Microsoft Corp. is facing increasing pressure to bring its mainstream Windows operating system to the ARM mobile CPU. But analysts say the company should take a different route.
Nicholas Negroponte, head of the One Laptop Per Child Association Inc. (OLPC), said Wednesday that “like many, we are urging” Microsoft to support the ARM processor already used in several billion cell phones and which the OLPC, as well as others, plans to use in the next version of its children's laptop.
The week before, Warren East, CEO of ARM Holdings, the designer of the CPU, said that with 10 ARM-based netbooks likely to hit stores by year's end, Microsoft is in danger of missing out.
“I think it's a dangerous missed opportunity for them,” East told the Financial Times. “Personally, I think they should be supporting ARM now.”
Through a spokeswoman, Microsoft was noncommittal.
“Microsoft's plan is to offer a quality Windows experience on the current XO device,” the spokeswoman wrote in an e-mail. “Microsoft is not commenting on any future plans with regard to OLPC, nor does it comment on speculation.”
Proponents say ARM's low power usage and low cost will enable a new wave of smaller, less expensive (sub-$300) netbooks that can run all day on a single charge.
Already used in cell phones and in Amazon.com Inc.'s Kindle 2, ARMs will prove so attractive to netbook makers and consumers alike that by 2012, 55% of netbooks will ship with an ARM processor instead of an x86, such as the current market-dominating Intel Atom, predicts analyst Robert Castellano of The Information Network.
Without a version of Windows tailored for ARM netbooks, Linux-based platforms such as Google Inc.'s Android mobile operating system could thrive and turn the search and Web services company into “more of a competitor in the desktop operating system business than we ever have before,” admitted Microsoft CEO Steve Ballmer to Wall Street last month.
Despite this threat, analysts say Microsoft shouldn't counterattack by porting Windows 7, XP or even Vista to ARM. Why?
1. It will hurt its close partner, Intel Corp.
Intel is fighting back against ARM's attempts to move upmarket from smartphones into netbooks, which would further cannibalize Intel's PC chip sales.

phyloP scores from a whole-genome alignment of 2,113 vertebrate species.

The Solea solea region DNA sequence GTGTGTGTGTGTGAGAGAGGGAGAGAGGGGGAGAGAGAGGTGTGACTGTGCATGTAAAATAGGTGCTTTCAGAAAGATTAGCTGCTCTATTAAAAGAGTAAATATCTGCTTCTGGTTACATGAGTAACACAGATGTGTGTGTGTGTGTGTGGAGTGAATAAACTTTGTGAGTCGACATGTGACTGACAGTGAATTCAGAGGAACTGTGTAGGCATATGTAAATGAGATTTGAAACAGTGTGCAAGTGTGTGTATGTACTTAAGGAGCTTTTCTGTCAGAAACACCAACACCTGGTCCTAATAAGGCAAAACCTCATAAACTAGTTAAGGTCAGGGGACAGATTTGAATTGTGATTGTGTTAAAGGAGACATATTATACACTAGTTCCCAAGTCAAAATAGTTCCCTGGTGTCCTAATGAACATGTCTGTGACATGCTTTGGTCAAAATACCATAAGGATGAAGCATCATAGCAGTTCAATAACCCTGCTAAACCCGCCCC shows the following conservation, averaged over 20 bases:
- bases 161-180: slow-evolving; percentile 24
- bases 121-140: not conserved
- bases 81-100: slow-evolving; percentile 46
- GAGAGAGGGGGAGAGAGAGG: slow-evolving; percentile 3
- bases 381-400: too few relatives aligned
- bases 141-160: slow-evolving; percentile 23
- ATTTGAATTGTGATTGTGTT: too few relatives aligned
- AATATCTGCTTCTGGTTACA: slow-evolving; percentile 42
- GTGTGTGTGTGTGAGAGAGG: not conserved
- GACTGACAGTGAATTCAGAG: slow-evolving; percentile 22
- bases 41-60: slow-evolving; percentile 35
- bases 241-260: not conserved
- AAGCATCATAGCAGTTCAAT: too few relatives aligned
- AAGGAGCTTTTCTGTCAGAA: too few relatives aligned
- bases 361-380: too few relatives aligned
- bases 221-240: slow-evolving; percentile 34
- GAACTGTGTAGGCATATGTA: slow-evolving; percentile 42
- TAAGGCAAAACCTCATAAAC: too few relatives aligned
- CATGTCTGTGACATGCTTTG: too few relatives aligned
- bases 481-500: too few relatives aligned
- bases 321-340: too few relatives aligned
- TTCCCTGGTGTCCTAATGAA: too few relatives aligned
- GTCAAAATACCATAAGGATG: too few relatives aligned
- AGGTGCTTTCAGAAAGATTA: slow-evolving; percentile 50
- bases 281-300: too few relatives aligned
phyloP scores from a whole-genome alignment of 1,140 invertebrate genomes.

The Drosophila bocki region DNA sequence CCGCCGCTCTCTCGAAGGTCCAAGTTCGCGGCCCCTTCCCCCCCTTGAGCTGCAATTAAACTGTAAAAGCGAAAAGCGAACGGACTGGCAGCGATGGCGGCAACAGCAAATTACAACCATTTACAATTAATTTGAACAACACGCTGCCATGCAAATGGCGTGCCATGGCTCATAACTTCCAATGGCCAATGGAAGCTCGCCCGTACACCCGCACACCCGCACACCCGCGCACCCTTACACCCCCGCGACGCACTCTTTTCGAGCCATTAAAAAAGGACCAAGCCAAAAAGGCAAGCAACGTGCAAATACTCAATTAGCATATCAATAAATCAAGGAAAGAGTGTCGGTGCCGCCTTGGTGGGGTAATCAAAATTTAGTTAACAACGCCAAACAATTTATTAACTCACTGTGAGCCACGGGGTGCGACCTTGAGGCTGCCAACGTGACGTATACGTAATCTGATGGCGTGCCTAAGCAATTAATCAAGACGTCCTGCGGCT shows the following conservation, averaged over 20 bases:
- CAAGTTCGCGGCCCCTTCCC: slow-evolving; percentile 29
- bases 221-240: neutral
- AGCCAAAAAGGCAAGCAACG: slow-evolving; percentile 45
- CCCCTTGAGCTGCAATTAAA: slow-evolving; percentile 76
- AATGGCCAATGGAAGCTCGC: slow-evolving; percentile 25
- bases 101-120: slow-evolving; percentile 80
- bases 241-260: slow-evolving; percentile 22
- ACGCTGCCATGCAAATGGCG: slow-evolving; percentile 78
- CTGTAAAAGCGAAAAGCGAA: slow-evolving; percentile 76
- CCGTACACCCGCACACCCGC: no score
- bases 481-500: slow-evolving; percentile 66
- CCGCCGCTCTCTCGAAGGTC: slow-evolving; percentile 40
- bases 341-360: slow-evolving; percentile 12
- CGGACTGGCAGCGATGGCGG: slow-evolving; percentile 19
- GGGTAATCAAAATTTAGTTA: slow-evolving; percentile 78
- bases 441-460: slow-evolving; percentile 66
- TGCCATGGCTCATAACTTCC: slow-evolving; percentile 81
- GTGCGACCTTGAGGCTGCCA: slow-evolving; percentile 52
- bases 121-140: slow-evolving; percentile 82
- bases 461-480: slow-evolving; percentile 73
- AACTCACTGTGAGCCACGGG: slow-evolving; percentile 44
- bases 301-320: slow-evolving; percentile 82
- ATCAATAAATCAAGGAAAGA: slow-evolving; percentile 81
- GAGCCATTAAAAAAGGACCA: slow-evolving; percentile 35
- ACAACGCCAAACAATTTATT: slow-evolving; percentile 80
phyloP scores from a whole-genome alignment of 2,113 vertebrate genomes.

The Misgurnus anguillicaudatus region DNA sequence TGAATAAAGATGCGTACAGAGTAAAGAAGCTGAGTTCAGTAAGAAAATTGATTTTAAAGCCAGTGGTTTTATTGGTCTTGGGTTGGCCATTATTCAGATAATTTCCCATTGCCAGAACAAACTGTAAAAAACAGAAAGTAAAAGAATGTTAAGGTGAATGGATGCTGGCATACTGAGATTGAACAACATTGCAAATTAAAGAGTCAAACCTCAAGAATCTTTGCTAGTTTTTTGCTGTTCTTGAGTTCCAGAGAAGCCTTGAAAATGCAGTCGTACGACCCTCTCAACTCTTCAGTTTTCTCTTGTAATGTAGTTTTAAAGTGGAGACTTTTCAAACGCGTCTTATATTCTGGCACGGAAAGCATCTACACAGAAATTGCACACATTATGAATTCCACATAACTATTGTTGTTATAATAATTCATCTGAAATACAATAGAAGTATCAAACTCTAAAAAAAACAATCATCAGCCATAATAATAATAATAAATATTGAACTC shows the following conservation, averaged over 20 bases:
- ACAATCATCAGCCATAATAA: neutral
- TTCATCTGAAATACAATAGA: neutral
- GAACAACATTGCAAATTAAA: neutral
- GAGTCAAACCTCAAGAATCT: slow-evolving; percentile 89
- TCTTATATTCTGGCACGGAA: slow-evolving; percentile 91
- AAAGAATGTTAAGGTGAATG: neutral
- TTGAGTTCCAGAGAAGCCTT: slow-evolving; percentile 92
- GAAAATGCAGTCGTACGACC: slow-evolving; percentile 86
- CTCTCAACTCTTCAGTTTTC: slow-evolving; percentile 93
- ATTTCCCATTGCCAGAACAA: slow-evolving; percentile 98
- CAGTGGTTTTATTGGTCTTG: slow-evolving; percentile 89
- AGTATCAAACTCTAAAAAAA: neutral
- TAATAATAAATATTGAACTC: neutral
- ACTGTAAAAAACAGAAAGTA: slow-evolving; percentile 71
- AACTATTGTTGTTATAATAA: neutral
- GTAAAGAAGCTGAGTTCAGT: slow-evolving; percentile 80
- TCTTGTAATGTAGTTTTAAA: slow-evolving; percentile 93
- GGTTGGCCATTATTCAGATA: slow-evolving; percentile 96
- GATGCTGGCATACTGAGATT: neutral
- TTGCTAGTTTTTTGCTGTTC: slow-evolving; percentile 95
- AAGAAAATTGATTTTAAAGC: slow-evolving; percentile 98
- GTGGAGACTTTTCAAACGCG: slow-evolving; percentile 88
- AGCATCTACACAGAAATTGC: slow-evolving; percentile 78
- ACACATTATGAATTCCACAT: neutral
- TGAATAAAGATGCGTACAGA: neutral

Earlier this month, Intel recruited Taiwanese chip foundry TSMC to design Atom chips that could work in smartphones, ARM's current strength.
“Intel really wants to get into both markets; Microsoft really needs to stay out,” Castellano said. If Microsoft ports Windows XP or 7 to ARM, Castellano envisions retaliatory moves from Intel, such as actively optimizing its x86 CPUs to run Linux better than Windows.
2. Technical difficulties.
Microsoft has successfully brought Windows out of mainstream PCs to embedded platforms before. Windows Embedded Standard is a port of Windows XP. Its offshoots, such as WEPOS (Windows Embedded for Point of Service) are hugely popular for kiosks and electronic cash registers. It's even ported the weighty Windows Vista to embedded PCs with a version called Vista Business Embedded.
The difference, however, is that those ports were still for devices running x86 processors. Doing a real port of XP, Vista or Windows 7 to a different platform such as ARM would be a technical “nightmare,” according to independent analyst Jack Gold.
“Windows takes a pretty substantial amount of processing power, and it's not clear that ARMs deliver enough,” he said. Also, “ARM processors run completely different from x86 ones. The instruction sets are different; the drivers are completely different.”
Gold concluded, “It's an incredible challenge, and Microsoft has got enough on their plate.”
Castellano agreed, saying that many of the strengths shown by ARM devices — their low energy usage and quick start-up — would disappear if they ran Windows.
“How many processes need to start up on a PC before you can start to interact with it? All of that comes with Windows,” he said.
3. Microsoft already has an OS — several, in fact — that run on ARM.
Not well known to the general public is the fact that Microsoft already has a successful platform that works with ARM called Windows Embedded Compact, formerly known as Windows Embedded CE, formerly and better known as Windows CE.
A decade ago, Windows CE — and its offshoots, such as the Pocket PC — gained a bad rap as the unstable, bloated operating system on PDAs that competed with the original Palm.
Windows Embedded Compact has changed a lot since then. Its chief offshoots today are Windows Automative and Windows Mobile, the smartphone operating system.
With Windows Embedded Compact and its close sibling, Embedded Standard (based on a cut-down version of the XP kernel), Microsoft leads the commercial market for embedded operating systems, with about a third of the market by sales revenue, according to Venture Development Corp.
Despite the hype around Apple Inc.'s iPhone, Windows Mobile smartphones had 45% higher sales worldwide in 2008 than the iPhone, according to Gartner Inc., and ranked third overall behind Nokia Corp.'s Symbian phones and Research In Motion Ltd.'s BlackBerries.
Analysts such as Gold are optimistic that the next version of Windows Mobile, called Windows Mobile 7, will be a vast improvement over current versions. It is expected to be released next year.
The logical move, he said, is for Microsoft to create a “souped-up” version of Windows Mobile to run on netbooks that takes advantage of their larger screens and keyboards.
Castellano agreed. ARM netbooks won't become popular for at least several years, giving Microsoft time to retool Windows Mobile and make it work well on netbooks.
“You might as well try to get a piece of the action without affecting Intel,” Castellano said.